Profenusa pygmaea

Benson (1952) described the range as north to Perthshire, but it is now distributed to northernmost mainland Scotland and the Inner Hebrides (Musgrove, 2023).

A small black bodies insect with uniformly infuscated wings. The tegulae, tibiae and basal tarsal segments are yellowish-white. The tergites have a fine microreticulated, or alutaceous, surface sculpture visible at high magnification. Males are unknown.

Profenusa pygmaea larvae mine in the upper cell layers of oak leaves.

Jump to other Profenusa species

Size: 3 - 4mm

GB IUCN Status: Least Concern
GB Rarity Status: None

Distribution: England, Scotland, Wales, Ireland

Flight period: May to July

Plant associations: Quercus robur and Quercus petraea (pedunculate and sessile oaks)

References:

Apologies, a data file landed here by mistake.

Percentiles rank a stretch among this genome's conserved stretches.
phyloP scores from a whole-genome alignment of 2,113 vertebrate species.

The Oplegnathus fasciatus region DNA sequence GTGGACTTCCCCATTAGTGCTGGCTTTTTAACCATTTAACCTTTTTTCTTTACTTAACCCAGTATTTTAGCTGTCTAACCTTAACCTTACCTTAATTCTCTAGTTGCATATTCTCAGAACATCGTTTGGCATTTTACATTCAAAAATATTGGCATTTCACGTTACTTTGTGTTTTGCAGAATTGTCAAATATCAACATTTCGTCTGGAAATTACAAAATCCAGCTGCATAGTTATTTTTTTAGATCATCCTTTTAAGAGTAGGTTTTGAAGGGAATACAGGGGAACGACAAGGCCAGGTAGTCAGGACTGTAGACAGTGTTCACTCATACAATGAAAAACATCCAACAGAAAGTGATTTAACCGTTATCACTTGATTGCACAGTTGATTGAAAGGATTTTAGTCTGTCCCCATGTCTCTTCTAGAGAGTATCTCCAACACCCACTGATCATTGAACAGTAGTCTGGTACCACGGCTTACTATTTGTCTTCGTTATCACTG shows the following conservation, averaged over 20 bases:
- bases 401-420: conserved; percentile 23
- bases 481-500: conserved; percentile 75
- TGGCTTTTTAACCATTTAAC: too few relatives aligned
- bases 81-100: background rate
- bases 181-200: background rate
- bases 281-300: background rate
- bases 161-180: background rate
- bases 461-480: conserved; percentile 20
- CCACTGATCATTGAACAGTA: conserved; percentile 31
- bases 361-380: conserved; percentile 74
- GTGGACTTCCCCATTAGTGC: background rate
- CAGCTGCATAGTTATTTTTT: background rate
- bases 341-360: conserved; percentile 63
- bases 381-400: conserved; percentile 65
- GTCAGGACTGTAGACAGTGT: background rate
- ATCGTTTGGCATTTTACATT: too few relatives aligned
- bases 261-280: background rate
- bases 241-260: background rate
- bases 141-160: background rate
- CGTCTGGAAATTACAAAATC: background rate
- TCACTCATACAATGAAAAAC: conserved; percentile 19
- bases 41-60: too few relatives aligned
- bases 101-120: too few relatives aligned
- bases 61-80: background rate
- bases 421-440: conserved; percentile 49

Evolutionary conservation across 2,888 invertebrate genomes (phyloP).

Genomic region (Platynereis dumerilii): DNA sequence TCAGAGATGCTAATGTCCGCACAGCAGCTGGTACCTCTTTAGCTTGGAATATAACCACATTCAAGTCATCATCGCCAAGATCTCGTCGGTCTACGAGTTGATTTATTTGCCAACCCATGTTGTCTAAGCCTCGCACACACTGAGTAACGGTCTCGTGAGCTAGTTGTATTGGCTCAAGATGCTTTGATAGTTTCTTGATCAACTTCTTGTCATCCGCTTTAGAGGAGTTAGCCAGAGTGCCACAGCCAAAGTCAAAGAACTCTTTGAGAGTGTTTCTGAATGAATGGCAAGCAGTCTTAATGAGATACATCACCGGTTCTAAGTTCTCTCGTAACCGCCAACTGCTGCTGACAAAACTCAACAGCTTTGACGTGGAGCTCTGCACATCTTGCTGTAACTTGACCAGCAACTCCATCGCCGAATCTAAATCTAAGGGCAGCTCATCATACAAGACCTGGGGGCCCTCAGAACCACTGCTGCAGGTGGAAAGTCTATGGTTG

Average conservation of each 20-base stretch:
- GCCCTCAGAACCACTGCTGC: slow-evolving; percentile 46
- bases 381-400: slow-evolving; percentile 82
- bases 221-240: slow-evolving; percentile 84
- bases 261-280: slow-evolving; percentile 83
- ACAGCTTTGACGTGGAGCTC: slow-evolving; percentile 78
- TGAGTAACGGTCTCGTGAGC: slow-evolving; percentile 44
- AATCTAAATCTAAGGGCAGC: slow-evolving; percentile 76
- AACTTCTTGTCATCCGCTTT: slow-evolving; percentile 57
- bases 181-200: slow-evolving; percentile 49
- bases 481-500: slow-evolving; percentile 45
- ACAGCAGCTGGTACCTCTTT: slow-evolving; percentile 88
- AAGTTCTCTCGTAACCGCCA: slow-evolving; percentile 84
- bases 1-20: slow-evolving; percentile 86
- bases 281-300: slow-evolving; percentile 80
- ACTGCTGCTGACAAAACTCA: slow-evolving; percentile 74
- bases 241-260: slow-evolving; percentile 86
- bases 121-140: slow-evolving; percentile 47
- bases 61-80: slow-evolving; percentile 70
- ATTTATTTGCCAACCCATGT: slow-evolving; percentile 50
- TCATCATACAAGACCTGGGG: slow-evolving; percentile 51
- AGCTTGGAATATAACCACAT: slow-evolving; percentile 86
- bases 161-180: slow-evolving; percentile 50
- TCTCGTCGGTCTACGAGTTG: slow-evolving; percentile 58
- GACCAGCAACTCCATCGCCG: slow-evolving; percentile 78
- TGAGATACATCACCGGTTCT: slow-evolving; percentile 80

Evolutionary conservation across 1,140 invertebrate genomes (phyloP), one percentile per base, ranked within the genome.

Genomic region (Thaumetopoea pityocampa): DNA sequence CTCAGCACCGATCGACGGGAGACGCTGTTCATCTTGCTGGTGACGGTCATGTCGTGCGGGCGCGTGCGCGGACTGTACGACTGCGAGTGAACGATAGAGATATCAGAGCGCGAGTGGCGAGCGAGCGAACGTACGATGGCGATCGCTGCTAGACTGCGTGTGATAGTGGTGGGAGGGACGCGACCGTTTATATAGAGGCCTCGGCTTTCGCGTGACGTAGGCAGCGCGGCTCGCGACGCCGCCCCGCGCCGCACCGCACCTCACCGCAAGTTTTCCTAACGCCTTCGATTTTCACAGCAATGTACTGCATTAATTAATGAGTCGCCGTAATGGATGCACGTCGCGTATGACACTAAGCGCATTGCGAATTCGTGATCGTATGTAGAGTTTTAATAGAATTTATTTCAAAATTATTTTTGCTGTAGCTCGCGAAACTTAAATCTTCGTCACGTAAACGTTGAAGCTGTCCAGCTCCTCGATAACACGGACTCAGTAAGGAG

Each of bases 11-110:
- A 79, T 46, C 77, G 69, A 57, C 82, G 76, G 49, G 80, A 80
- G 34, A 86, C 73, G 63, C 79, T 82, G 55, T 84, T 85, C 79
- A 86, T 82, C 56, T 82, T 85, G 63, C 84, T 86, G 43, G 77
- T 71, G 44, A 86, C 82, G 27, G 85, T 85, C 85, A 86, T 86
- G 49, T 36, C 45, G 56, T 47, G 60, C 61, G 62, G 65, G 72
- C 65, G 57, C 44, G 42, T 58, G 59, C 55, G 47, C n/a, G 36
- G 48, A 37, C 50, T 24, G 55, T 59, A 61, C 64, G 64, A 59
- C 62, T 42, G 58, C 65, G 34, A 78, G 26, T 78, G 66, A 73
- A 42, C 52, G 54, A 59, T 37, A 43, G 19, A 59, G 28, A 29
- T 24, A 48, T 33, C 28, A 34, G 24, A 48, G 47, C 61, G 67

Benson, R.B., 1952. Handbooks for the Identification of British Insects. Hymenoptera, Symphyta, Vol 6, Section 2(a-c), Royal Entomological Society, London

Liston A, Knight G, Sheppard D, Broad G, Livermore L (2014) Checklist of British and Irish Hymenoptera - Sawflies, ‘Symphyta’. Biodiversity Data Journal 2: e1168. https://doi.org/10.3897/BDJ.2.e1168

Musgrove, A.J. 2023. A review of the status of sawflies of Great Britain - Phase 2: The Athaliidae and the Tenthredinidae (excluding Nematinae). Natural England, unpublished